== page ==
Definition 15.14.1. A ring $A$ is *absolutely integrally closed* if every monic $f \in A[T]$ is a product of linear factors.

## 15.14 Absolute integral closure

Here is our definition.

Be careful: it may be possible to write $f$ as a product of linear factors in many different ways.

Lemma 15.14.2. Let $A$ be a ring. The following are equivalent

$A$ is absolutely integrally closed, and

any monic $f \in A[T]$ has a root in $A$.

**Proof.**
Omitted.
$\square$

Lemma 15.14.3. Let $A$ be absolutely integrally closed.

Any quotient ring $A/I$ of $A$ is absolutely integrally closed.

Any localization $S^{-1}A$ is absolutely integrally closed.

**Proof.**
Omitted.
$\square$

Lemma 15.14.4. Let $A$ be a ring. Let $S \subset A$ be a multiplicative subset consisting of nonzerodivisors. If $S^{-1}A$ is absolutely integrally closed and $A \subset S^{-1}A$ is integrally closed in $S^{-1}A$, then $A$ is absolutely integrally closed.

**Proof.**
Omitted.
$\square$

Lemma 15.14.5. Let $A$ be a normal domain. Then $A$ is absolutely integrally closed if and only if its fraction field is algebraically closed.

**Proof.**
Observe that a field is algebraically closed if and only if it is absolutely integrally closed as a ring. Hence the lemma follows from Lemmas 15.14.3 and 15.14.4.
$\square$

Lemma 15.14.6. For any ring $A$ there exists an extension $A \subset B$ such that

$B$ is a filtered colimit of finite free $A$-algebras,

$B$ is free as an $A$-module, and

$B$ is absolutely integrally closed.

**Proof.**
Let $I$ be the set of monic polynomials over $A$. For $i \in I$ denote $x_ i$ a variable and $P_ i$ the corresponding monic polynomial in the variable $x_ i$. Then we set

As the notation suggests $F$ is a functor from the category of rings to itself. Note that $A \subset F(A)$, that $F(A)$ is free as an $A$-module, and that $F(A)$ is a filtered colimit of finite free $A$-algebras. Then we take

where the transition maps are the inclusions $F^ n(A) \subset F(F^ n(A)) = F^{n + 1}(A)$. Any monic polynomial with coefficients in $B$ actually has coefficients in $F^ n(A)$ for some $n$ and hence has a solution in $F^{n + 1}(A)$ by construction. This implies that $B$ is absolutely integrally closed by Lemma 15.14.2. We omit the proof of the other properties. $\square$

Lemma 15.14.7. Let $A$ be absolutely integrally closed. Let $\mathfrak p \subset A$ be a prime. Then the local ring $A_\mathfrak p$ is strictly henselian.

**Proof.**
By Lemma 15.14.3 we may assume $A$ is a local ring and $\mathfrak p$ is its maximal ideal. The residue field is algebraically closed by Lemma 15.14.3. Every monic polynomial decomposes completely into linear factors hence Algebra, Definition 10.153.1 applies directly.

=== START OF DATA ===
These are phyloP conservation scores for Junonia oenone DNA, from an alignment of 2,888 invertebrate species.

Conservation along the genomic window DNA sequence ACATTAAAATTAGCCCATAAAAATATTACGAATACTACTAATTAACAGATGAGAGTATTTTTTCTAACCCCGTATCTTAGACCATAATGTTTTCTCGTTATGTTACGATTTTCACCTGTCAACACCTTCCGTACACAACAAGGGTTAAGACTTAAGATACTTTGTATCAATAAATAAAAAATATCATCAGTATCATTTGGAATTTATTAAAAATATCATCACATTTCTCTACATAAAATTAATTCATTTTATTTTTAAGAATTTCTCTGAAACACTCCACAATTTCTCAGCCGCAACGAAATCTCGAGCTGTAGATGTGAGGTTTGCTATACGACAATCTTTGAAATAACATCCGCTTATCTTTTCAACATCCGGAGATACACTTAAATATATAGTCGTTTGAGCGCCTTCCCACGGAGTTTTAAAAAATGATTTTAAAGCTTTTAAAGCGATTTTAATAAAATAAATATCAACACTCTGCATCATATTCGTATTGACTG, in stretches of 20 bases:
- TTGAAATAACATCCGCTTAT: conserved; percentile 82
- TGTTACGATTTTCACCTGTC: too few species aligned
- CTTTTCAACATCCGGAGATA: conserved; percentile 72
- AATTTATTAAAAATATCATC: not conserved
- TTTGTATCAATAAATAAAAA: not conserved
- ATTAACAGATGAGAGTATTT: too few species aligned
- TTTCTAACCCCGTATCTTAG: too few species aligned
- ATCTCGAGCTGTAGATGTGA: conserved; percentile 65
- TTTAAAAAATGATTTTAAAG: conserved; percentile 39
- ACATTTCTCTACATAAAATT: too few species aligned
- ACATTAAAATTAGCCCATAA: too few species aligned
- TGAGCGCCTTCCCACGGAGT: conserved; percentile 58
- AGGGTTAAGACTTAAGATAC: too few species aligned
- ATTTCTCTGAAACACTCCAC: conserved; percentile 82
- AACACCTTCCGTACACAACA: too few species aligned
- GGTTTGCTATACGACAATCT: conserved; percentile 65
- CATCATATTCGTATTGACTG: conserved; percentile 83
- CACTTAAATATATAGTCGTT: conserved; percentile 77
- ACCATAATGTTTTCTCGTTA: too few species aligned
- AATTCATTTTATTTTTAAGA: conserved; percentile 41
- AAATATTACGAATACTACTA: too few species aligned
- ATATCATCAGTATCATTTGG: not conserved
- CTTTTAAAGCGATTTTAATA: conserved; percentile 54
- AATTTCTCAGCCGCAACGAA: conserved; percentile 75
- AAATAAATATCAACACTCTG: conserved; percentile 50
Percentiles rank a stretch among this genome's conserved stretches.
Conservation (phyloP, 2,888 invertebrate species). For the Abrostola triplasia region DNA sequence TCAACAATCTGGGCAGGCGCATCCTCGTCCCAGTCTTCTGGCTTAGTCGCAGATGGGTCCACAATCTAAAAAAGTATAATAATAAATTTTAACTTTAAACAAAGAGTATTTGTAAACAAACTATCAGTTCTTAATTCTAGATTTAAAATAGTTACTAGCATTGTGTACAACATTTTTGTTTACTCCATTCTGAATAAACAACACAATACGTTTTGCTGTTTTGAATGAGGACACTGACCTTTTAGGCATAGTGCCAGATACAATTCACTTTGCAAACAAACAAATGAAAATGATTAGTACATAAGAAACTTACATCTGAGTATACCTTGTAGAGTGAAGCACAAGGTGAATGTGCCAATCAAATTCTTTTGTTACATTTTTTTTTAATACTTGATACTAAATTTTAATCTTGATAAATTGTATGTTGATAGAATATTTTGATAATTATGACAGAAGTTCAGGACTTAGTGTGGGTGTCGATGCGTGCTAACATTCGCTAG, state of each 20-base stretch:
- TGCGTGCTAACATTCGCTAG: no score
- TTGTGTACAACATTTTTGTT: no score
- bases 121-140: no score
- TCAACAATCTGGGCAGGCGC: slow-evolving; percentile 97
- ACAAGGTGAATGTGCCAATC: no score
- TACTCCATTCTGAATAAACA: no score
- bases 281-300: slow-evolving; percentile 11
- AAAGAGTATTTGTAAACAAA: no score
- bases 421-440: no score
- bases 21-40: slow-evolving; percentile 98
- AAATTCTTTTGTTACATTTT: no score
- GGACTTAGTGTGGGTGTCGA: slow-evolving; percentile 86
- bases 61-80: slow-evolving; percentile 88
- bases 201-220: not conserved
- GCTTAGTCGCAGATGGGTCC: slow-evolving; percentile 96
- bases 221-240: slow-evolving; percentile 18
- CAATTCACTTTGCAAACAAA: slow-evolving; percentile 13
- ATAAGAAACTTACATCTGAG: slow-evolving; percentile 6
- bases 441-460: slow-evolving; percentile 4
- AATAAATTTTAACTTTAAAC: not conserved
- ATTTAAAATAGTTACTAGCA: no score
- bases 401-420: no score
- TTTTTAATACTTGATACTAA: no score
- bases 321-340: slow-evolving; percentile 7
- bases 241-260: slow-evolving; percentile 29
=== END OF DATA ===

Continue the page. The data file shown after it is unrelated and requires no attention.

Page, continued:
$\square$

Lemma 15.14.8. Let $A$ be absolutely integrally closed. Let $I \subset A$ be an ideal. Then $(A, I)$ is a henselian pair if (and only if) the following conditions hold

$I$ is contained in the Jacobson radical of $A$,

$A \to A/I$ induces a bijection on idempotents.

**Proof.**
Let $f \in A[T]$ be a monic polynomial and let $f \bmod I = g_0 h_0$ be a factorization over $A/I$ with $g_0$, $h_0$ monic such that $g_0$ and $h_0$ generate the unit ideal of $A/I[T]$. This means that

Denote $e \in A/I[T]/(f)$ the element correspoing to the idempotent $(1, 0)$ in the ring on the right. Write $f = (T - a_1) \ldots (T - a_ d)$ with $a_ i \in A$. For each $i \in \{ 1, \ldots , d\} $ we obtain an $A$-algebra map $\varphi _ i : A[T]/(f) \to A$, $T \mapsto a_ i$ which induces a similar $A/I$-algebra map $\overline{\varphi }_ i : A/I[T]/(f) \to A/I$. Denote $e_ i = \overline{\varphi }_ i(e) \in A/I$. These are idempotents. By our assumption (2) we can lift $e_ i$ to an idempotent in $A$. This means we can write $A = \prod A_ j$ as a finite product of rings such that in $A_ j/IA_ j$ each $e_ i$ is either $0$ or $1$. Some details omitted. Observe that $A_ j$ is absolutely integrally closed as a factor ring of $A$. It suffices to lift the factorization of $f$ over $A_ j/IA_ j$ to $A_ j$. This reduces us to the situation discussed in the next paragraph.

Assume $e_ i = 1$ for $i = 1, \ldots , r$ and $e_ i = 0$ for $i = r + 1, \ldots , d$. From $(g_0, h_0) = A/I[T]$ we have that there are $k_0, l_0 \in A/I[T]$ such that $g_0 k_0 + h_0 l_0 = 1$. We see that $e = h_0 l_0$ and $e_ i = h_0(a_ i) l_0(a_ i)$. We conclude that $h_0(a_ i)$ is a unit for $i = 1, \dots ,r$. Since $f(a_ i) = 0$ we find $0 = h_0(a_ i)g_0(a_ i)$ and we conclude that $g_0(a_ i) = 0$ for $i = 1, \ldots , r$. Thus $(T - a_1)$ divides $g_0$ in $A/I[T]$, say $g_0 = (T - a_1) g_0'$. Set $f' = (T - a_2) \ldots (T - a_ d)$ and $h'_0 = h_0$. By induction on $d$ we can lift the factorization $f' \bmod I = g'_0 h'_0$ to a factorization of $f' = g' h'$ over over $A$ which gives the factorization $f = (T - a_1) g' h'$ lifting the factorization $f \bmod I = g_0 h_0$ as desired. $\square$

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